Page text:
Andy “Falco” Falkous—founding member of the now-defunct Welsh post-hardcore outfit Mclusky and lead singer of alternative weight-lifters Future Of The Left—recently lost his day job. The implications of a notable musician being in two notable bands and still having to have a day job aside (fuck you, music biz), unemployment gave Falkous the extra time and motivation to record an album under a new moniker, wryly and un-Google-ably named “christian fitness”. The album is titled i am scared of everything that isn’t me, and it’s not for the faint of heart or unsound of mind.
A more eclectic and slightly more melodic turn from the downtuned alt-rock of Future Of The Left, christian fitness finds Falkous channeling influences in canonical fashion. “aghast, anew, anon”, the album’s opener, sounds like it belongs somewhere between DIIV’s Oshin and British new wave (but given Falkous’ Welsh roots, I’m leaning towards the latter)—at least until the song’s midsection makes askew any consonance in favor of a feedback solo. Despite the song’s early melodic leanings, it quickly becomes clear that i am scared of everything that isn’t me is going to be full of dissonance and weirdness. And in case the first track wasn’t strange enough, “soft power itches” plays with prickly guitar leads and the refrain, “I’ve never seen a Diet Coke/In the hands of an action man,” before somehow evolving into a Radiohead-channeling guitar climax. The album is incredibly fluid in this regard, bouncing from musical theme to musical theme, each one noisier and more eccentric than its predecessor. At times, the only thing that seems to hold the album together is Falkous’ absurdist lyrics.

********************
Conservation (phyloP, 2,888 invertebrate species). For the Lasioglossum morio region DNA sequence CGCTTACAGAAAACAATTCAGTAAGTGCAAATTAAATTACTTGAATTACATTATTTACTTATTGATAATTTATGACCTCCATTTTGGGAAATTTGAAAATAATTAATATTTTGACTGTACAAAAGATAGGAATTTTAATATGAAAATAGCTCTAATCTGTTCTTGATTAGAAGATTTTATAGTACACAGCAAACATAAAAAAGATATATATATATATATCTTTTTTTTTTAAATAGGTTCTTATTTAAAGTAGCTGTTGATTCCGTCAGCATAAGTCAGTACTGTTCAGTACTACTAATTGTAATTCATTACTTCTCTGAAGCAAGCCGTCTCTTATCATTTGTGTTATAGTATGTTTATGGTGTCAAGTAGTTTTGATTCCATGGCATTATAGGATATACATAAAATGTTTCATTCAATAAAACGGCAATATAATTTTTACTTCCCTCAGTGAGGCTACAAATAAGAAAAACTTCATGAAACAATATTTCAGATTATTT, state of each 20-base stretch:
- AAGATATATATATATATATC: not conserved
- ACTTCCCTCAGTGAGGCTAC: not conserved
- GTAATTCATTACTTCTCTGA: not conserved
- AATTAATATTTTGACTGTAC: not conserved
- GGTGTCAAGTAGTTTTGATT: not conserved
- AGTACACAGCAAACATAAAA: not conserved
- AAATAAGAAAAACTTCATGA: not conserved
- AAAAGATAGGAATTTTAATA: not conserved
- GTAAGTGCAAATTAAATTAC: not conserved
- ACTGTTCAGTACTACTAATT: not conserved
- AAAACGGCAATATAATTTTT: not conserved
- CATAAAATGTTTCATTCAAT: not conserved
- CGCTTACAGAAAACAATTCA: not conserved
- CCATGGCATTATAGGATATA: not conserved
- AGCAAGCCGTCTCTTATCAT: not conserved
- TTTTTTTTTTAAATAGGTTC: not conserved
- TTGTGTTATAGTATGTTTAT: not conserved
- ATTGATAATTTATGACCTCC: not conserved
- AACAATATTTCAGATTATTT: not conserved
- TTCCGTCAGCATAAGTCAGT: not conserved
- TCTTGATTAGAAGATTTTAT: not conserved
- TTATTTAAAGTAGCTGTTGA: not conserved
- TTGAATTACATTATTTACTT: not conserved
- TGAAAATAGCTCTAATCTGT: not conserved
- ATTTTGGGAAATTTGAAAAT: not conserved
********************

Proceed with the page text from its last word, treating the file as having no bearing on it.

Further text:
Even before listening for the lyrics, you get song titles like “feel good hit of the second trimester” (a play on the Queens of the Stone Age song) and “attack of the 50 foot side project” (a noise punk song if there ever was one, combining aspects of Death From Above 1979 and hardcore guitar, but a word of Falkous’ can’t actually be understood). Even the name of the album, i am scared of everything that isn’t me, is sardonic in its solipsistic approach to indulgence and fear. On “carthage must be destroyed”, over sitcom-intro “bah bah bahs,” Falkous sings, “Carthage must be destroyed/For all it represents/A present for our future selves/A funeral for our parents/It knows our deepest secrets”–with each verse, the lyrics become progressively dissociated with Carthage-the-place and more about how the speaker feels about Carthage-the-senseless-threat. But as Falkous declares on i am scared of everything that isn’t me‘s titular track, “Cynicism is brilliant; cynicism is great!” Just something to keep in mind while listening to the off-kilter world Falkous constructs with christian fitness.
i am scared of everything that isn’t me is out now via christian fitness’s Bandcamp.